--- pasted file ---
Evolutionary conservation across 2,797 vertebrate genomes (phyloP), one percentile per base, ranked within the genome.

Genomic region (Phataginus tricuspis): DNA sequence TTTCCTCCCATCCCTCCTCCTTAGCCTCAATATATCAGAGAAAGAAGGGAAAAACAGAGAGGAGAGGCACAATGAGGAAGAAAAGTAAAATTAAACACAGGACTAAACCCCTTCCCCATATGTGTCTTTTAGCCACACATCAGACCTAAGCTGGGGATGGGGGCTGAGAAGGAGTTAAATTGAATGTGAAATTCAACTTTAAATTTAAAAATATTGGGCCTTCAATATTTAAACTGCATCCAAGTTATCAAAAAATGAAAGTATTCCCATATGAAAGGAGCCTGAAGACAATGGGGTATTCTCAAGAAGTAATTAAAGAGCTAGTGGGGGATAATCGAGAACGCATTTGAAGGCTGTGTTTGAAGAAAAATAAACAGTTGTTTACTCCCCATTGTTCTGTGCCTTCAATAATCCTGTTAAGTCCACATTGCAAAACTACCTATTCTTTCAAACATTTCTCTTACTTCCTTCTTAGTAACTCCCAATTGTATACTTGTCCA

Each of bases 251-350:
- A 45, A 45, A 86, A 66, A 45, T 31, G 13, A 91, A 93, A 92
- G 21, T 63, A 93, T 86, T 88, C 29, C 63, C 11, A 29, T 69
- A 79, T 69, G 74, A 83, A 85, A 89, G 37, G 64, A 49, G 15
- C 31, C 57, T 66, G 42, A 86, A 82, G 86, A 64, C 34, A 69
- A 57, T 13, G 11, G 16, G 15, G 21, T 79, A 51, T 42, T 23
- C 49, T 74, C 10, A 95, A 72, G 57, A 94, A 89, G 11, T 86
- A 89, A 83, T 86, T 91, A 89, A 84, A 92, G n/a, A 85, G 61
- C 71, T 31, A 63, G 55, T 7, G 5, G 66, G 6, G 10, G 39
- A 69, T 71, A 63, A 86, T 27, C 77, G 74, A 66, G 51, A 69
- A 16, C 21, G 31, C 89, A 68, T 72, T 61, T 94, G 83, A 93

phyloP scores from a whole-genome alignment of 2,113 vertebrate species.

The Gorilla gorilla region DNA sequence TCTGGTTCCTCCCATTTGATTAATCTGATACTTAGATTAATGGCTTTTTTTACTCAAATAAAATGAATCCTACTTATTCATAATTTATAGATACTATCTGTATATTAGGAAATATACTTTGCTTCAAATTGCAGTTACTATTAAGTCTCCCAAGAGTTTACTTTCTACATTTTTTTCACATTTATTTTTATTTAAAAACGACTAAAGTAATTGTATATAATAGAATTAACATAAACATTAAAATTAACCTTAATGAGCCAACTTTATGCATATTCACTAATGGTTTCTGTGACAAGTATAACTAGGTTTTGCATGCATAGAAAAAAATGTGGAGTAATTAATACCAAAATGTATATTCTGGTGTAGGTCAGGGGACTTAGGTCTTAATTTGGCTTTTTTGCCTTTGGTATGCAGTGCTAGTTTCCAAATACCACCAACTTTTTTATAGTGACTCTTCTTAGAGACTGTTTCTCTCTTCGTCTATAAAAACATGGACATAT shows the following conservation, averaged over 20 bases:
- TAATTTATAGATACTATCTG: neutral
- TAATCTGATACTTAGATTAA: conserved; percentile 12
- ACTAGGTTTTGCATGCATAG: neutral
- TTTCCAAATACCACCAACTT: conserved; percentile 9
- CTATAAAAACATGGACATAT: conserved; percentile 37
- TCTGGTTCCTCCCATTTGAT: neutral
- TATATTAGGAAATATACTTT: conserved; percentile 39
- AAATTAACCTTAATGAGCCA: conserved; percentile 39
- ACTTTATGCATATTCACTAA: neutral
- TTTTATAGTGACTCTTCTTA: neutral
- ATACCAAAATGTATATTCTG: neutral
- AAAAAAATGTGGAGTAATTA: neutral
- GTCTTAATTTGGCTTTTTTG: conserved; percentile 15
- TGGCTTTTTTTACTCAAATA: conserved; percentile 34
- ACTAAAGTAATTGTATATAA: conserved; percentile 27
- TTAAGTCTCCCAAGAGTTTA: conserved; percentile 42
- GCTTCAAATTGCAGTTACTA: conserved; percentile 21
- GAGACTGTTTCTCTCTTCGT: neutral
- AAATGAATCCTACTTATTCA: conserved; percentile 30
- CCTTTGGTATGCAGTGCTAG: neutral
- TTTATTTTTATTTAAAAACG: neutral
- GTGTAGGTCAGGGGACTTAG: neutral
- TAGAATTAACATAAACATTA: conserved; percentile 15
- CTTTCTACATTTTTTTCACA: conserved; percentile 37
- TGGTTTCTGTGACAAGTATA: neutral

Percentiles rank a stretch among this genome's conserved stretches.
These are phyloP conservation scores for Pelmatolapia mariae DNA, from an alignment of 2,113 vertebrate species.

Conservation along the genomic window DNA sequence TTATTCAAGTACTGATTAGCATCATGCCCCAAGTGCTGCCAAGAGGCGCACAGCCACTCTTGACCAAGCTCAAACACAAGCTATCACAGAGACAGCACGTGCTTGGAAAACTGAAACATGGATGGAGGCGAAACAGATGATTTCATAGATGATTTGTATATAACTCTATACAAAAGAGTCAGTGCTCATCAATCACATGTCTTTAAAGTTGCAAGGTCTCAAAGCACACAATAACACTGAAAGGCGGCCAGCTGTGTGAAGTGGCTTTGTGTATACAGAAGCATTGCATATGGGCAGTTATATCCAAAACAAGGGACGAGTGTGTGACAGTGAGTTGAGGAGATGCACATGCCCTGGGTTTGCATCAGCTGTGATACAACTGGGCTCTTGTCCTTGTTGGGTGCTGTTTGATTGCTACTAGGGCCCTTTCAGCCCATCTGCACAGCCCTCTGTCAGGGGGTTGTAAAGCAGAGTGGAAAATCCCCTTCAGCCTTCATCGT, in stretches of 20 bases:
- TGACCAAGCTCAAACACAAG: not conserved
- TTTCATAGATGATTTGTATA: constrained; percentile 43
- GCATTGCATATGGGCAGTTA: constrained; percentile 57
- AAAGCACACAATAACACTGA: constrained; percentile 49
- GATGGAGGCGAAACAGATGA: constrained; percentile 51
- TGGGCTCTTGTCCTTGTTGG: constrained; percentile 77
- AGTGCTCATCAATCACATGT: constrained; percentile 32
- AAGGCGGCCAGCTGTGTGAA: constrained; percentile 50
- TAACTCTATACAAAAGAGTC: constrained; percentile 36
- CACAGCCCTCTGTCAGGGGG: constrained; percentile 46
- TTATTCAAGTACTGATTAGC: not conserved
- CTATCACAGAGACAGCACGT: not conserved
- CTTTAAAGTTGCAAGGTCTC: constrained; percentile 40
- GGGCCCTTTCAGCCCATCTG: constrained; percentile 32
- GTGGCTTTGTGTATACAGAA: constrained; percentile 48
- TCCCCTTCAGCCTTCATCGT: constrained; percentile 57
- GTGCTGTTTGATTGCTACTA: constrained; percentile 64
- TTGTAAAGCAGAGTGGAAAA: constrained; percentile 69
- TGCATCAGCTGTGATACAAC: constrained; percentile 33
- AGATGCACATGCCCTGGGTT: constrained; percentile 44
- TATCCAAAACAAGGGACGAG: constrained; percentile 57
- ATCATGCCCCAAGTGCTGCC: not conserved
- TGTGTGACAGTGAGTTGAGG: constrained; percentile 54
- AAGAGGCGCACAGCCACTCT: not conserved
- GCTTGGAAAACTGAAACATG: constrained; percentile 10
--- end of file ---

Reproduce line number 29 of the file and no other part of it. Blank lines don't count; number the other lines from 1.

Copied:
- TGGCTTTTTTTACTCAAATA: conserved; percentile 34